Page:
‘Racetrack’ wires gain on hard-disk storage

A German scientist is claiming a major breakthrough in research that could eventually lead to wires replacing spinning hard disks for storing data.

'Racetrack' wires gain on hard-disk storage

IBM’s Almaden Research Center in San Jose, California, first came up with the idea of what it called ‘racetrack’ storage in 2004. As opposed to hard disk drives (HDD), where the disk or disks move to enable a head to read data in a fixed location on the disk, ‘racetrack’ moves the data itself using a pulse of electric current along a fixed wire.

IBM’s research stalled because it could not get the data to move quickly enough. But Guido Meier from the University of Hamburg realised that the reason for this was that the pulses were too long. By shortening the pulses they got the data to move more quickly, attaining speeds that are a match for a HDD.

‘Our results showed the movement of domains cannot be predicted with certainty as they get stuck on imperfections in the crystal,’ Meier explained. ‘We believe this is why previous attempts were relatively slow as they used longer electric current pulses – up to microseconds long – increasing their chances of getting stuck.’

The technology works by storing data on the wire in domains that are magnetically aligned so that they represent either a 1 or 0. When a current is passed through the wire the domains move along it, past a fixed read ‘head’.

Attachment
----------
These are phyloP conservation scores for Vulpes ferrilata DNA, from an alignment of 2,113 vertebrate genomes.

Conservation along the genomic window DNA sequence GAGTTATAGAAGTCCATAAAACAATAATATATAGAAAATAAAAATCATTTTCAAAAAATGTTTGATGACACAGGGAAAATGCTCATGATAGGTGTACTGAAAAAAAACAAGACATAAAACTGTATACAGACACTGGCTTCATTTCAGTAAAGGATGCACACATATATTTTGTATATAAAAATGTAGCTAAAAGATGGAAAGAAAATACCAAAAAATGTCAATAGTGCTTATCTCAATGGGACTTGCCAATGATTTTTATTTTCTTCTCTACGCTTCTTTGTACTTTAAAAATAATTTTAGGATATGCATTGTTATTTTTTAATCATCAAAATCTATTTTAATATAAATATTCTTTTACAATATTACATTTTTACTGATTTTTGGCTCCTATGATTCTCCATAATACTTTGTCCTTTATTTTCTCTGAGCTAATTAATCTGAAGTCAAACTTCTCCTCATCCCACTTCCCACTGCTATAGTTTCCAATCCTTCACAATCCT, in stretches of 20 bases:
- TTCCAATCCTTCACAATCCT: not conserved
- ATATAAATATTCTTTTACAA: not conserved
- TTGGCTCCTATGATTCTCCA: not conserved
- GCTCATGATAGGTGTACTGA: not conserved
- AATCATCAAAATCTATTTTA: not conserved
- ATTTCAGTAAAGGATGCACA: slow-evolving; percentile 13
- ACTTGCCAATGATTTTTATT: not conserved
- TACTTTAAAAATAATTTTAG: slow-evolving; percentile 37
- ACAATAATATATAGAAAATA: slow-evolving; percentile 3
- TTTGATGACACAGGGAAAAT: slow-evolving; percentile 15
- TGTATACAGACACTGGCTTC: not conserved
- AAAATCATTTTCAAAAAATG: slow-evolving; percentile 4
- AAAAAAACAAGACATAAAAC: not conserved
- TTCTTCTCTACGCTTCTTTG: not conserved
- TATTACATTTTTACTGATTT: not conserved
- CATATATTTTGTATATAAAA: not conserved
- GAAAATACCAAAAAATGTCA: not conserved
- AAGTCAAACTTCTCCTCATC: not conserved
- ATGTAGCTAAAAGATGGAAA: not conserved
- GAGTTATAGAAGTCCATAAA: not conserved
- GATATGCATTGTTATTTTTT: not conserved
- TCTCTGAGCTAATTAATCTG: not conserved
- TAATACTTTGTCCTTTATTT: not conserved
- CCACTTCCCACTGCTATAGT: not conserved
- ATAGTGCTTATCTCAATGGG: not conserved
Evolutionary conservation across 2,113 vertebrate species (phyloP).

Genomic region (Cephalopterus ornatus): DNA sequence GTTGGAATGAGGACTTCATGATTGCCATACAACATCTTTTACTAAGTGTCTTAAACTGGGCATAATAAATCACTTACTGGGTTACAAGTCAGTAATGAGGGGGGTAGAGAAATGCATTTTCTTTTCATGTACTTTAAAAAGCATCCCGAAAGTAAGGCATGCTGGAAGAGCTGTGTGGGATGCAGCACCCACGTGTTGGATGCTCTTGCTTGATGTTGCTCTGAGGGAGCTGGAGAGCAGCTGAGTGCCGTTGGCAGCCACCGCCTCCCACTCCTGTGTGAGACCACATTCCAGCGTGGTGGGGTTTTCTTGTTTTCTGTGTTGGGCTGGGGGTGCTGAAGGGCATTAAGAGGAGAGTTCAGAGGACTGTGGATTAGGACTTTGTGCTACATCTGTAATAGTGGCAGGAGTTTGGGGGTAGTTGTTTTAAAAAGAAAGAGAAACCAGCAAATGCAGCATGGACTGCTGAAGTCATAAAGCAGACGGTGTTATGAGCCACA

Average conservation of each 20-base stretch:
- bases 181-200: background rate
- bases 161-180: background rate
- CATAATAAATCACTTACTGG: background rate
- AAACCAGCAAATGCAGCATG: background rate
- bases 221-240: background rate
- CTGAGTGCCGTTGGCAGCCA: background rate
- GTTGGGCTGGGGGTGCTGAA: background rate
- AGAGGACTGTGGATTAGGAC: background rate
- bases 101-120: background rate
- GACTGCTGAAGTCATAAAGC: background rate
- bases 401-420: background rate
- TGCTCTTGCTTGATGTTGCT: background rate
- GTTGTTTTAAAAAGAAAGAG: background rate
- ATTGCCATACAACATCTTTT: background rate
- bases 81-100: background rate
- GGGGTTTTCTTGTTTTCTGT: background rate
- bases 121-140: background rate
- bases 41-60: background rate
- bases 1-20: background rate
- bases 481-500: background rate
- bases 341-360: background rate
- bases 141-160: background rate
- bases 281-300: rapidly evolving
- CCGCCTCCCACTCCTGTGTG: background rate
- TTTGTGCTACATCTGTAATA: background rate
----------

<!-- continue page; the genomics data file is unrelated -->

The result is a storage medium that is more robust than HDDs, since it has no moving parts, and potentially much cheaper than other alternatives, such as flash memory.

However it is a long journey from Meier’s laboratory to the commercial PC. For wire to replace HDD it will need to be looped, so that the data can repeatedly pass the read head. Stuart Parkin at IBM’s Almaden Research Center is working on a method for integrating the technology with silicon chips by inserting the ends of U-shaped wires into the chip to create the loop. The loop’s similarity to the U-shape hippodrome gave the technology its ‘racetrack’ nickname.

In the meantime Meier is looking at how different materials and the shape of the wire can affect the way it behaves – crucially, whether it is possible to eliminate or at worst manage imperfections in the structure of the wire that can impede progress of domains.

Meier’s research is published in the American Physical Society’s Physical Review Letters.

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